Responsible for the murders of over 30 women in the 1970s and 80s, serial killer, rapist and necrophile Ted Bundy inspired horror and fascination during his time. His crimes were horrific and gruesome, but his personality puzzled everyone. Charming, friendly and handsome, Bundy was the kind of guy you wanted your sister to marry, as one of his old friends said in the new Netflix original “Conversations with a Killer: the Ted Bundy Tapes.”
Charged with constructing a narrative of Bundy from his childhood to his time of death, director and producer Joe Berlinger strove to show who Ted Bundy was through his conversations with journalist Stephen G. Michaud. The recording totaled 100 hours worth of audio, which were condensed into four 1‑hour episodes.
The documentary itself was masterfully done, overlaying Bundy’s voice with visuals of him, his victims, and unrelated images to conjure up the required reaction to Bundy’s brutality, the devastation of his victims’ families, and the ensuing media spectacle.
In the final episode, much of Bundy’s trial in the Chi Omega case was videotaped, giving the viewer the opportunity to see Bundy’s bizarre and celebrity-obsessed personality. Bundy consistently complained about his living quarters, citing the lack of reading light, and even went so far as to cross-examined witnesses against him, an unusual and rare break from courtroom practice. Bundy had an eye for drama, and the packed courtrooms and abundance of cameras and crewman surely didn’t help.
The gruesome nature of Bundy’s crimes and the fascination over his personality by both the media and those who followed his story makes for an appealing documentary. But the desire to make Bundy and his story appealing to the average viewer also creates a narrative that inevitably romanticizes the idea of who Ted Bundy really was.
If the purpose of a documentary is to capture real life, the camera may not be the best tool. English journalist Malcolm Muggeridge understood the great danger of the camera, even in 1976.
Muggeridge once said that “as I see it, the media have created, and belong to, a world of fantasy, the more dangerous because it purports to be, and is largely taken as being, the real world.”
If anything, the documentary was more an image of how society today views a man like Bundy. In the last portion of the documentary, only about two minutes are given to Bundy’s claim that pornography increased his desire to do these violent things, and a journalist and FBI agent dismiss this as Bundy merely using pornography as a scapegoat.
While Bundy may indeed have used pornography as an excuse, it demonstrates the larger issue. Rather than take seriously all of Bundy’s different parts, the makers of the documentary pieced together their own image of Bundy. Using their own interviews, images completely unrelated to Bundy or his family, and music, it starts to feel more like a fantasy, and less like a depiction of reality. The excessive culture that we live in today inevitably shapes the way we hear what he said.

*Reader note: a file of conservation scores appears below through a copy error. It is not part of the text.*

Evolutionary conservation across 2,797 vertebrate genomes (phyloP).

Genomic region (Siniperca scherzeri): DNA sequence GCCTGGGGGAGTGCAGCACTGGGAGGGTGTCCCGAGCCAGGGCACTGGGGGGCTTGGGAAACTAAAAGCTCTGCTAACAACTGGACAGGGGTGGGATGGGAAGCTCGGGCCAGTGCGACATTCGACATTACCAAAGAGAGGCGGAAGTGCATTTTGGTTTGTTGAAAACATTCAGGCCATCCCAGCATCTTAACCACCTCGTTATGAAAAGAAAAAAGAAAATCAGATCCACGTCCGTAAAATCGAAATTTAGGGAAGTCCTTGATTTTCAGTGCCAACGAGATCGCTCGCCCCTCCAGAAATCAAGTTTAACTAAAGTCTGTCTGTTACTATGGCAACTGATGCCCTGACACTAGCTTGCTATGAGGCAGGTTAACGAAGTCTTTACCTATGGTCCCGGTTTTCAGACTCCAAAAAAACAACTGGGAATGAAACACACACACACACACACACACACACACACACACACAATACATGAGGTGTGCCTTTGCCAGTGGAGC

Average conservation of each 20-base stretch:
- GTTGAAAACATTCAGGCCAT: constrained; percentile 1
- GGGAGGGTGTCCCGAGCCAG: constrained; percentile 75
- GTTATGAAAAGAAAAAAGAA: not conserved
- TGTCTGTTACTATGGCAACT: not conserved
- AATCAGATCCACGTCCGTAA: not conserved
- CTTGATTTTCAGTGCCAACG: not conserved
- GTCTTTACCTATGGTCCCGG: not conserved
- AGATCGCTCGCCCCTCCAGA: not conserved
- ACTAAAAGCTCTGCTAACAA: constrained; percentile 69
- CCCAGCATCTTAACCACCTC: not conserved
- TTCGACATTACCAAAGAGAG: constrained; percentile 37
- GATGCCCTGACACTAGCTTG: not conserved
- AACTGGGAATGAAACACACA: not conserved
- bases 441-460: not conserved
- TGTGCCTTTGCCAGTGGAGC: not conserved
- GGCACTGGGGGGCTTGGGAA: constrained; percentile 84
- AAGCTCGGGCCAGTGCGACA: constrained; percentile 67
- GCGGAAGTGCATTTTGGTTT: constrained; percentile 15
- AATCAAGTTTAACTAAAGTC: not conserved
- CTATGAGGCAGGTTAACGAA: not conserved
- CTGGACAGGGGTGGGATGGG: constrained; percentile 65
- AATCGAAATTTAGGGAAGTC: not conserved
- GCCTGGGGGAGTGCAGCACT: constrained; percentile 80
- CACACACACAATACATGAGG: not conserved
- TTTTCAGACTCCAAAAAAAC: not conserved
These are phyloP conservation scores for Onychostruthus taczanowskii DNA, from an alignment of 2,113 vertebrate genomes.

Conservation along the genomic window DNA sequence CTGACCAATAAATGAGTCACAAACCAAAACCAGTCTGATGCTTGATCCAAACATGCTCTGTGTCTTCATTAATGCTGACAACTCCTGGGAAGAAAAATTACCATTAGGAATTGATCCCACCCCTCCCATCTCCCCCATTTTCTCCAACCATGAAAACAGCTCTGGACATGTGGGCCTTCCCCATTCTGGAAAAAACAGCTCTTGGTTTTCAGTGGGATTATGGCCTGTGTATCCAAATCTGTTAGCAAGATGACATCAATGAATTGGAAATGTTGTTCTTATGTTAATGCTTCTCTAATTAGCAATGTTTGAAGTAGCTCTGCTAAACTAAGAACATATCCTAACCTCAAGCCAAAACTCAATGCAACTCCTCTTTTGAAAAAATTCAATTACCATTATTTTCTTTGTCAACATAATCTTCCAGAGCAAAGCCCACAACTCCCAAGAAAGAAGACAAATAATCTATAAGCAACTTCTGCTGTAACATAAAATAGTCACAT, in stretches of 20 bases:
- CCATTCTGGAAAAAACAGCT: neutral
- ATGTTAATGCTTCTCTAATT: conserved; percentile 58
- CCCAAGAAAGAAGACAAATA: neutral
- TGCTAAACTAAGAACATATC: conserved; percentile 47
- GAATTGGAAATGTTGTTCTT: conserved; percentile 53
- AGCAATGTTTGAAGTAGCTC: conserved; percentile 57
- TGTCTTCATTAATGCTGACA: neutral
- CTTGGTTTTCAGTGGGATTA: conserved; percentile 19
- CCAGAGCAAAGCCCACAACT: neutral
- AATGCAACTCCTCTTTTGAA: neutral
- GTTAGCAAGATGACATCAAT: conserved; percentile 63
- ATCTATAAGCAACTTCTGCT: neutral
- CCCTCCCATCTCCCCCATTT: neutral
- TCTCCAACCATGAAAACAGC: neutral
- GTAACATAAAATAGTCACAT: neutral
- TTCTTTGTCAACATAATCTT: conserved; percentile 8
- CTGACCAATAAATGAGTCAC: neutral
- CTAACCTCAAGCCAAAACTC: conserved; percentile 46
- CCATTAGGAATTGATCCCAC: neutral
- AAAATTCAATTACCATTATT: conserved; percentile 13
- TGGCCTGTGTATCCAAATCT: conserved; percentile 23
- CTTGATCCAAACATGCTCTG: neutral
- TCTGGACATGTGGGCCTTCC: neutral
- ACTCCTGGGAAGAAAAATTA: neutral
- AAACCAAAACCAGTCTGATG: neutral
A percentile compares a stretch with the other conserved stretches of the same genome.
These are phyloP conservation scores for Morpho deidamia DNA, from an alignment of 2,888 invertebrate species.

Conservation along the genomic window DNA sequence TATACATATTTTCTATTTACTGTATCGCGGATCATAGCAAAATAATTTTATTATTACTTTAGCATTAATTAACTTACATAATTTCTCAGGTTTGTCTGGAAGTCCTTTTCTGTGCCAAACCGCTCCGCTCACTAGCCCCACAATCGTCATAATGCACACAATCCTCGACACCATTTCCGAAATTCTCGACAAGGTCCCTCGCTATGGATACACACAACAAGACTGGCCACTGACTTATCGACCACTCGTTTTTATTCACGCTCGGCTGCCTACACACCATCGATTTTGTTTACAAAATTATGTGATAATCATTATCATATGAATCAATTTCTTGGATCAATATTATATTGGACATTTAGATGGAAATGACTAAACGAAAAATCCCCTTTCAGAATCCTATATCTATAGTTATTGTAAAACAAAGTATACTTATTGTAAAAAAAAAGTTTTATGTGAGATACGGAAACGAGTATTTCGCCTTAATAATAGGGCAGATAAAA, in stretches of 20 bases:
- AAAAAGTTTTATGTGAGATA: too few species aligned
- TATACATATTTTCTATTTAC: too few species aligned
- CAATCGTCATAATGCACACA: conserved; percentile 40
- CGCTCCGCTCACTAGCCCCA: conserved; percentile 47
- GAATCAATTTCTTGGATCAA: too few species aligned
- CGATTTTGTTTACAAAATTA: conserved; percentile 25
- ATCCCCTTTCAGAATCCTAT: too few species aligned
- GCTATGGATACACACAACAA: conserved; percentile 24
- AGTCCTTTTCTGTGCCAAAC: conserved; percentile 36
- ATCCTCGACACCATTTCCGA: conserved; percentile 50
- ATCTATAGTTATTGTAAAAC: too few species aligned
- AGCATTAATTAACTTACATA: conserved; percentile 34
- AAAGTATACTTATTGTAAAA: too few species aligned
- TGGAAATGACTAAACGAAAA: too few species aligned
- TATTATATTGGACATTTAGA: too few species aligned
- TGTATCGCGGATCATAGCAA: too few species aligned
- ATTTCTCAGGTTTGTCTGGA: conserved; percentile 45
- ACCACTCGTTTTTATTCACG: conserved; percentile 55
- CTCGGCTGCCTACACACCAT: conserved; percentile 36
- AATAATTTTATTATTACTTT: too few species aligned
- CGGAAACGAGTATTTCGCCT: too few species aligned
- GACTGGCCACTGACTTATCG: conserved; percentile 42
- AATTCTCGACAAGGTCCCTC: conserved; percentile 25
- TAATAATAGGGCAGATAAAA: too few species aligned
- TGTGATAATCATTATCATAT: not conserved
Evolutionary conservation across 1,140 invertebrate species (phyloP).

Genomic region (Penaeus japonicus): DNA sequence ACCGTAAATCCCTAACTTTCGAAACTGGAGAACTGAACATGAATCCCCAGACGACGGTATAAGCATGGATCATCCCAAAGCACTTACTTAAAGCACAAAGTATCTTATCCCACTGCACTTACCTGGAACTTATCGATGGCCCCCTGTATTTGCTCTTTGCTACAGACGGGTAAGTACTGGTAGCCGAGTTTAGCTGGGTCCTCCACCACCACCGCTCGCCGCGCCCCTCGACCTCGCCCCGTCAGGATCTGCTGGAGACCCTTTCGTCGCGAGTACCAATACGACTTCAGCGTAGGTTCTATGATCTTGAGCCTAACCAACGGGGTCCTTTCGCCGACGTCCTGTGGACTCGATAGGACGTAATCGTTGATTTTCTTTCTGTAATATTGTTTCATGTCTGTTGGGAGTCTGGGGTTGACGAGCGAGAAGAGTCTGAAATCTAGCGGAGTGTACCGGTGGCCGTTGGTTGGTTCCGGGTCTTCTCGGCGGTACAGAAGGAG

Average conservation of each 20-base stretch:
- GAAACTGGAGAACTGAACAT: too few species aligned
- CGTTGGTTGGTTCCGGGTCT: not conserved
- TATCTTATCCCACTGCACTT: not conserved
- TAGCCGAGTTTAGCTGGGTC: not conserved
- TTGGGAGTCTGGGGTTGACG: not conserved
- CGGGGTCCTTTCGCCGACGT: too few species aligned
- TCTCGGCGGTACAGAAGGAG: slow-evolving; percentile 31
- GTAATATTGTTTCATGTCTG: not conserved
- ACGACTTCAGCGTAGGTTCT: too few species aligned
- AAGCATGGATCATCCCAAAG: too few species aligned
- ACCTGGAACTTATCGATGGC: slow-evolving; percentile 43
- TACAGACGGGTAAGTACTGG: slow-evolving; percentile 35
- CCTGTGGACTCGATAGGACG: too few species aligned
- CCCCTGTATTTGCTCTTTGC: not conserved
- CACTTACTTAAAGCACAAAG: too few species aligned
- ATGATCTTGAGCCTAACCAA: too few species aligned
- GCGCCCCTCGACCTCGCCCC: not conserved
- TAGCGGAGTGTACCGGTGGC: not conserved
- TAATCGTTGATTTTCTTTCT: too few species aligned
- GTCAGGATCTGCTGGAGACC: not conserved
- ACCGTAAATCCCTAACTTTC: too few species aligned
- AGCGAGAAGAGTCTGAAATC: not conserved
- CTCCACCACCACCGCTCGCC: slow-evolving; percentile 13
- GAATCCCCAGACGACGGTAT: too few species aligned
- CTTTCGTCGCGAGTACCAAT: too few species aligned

Bundy is an infamous character, and his shenanigans made for great television. But perhaps the media’s obsession in following his every move played a part in the often irreverent manner in which he conducted himself. Bundy compared himself to Jesus at one trial, and even proposed to Carole Ann Boone when she was testifying to his good character. He loved the attention.
Muggeridge thought that a true documentary was one in which the person we seek to learn about should simply be put in front of the camera. But would anyone had watched if Berlinger simply put the tapes onto a black screen? I wouldn’t have.
Muggeridge wrote: “The cameras are our eye’s ego, our ages’ focus, the repository and emanation of all our fraudulence.”
This is not to say that the documentary didn’t capture Bundy’s character. The point is that as a viewer, I don’t know. I don’t know because all I’ve been given are interviews with pre-scripted questions, Bundy’s interviews, and, most importantly, the actual television program itself, which consists of masterful use of images, music and other tricks to make the show exciting. It does not just attempt to present evidence, it also attempts to draw conclusions.
“Extremely Wicked, Shockingly Evil and Vile,” the new independent film which Netflix recently purchased,where Bundy is portrayed by a very sexy Zac Efron, will push us further into fiction and away from the reality of his repulsive behavior.
Perhaps on paper, Bundy would have just been a handsome creep who murdered 30 women: a cautionary tale. But with a camera, he’s something completely different.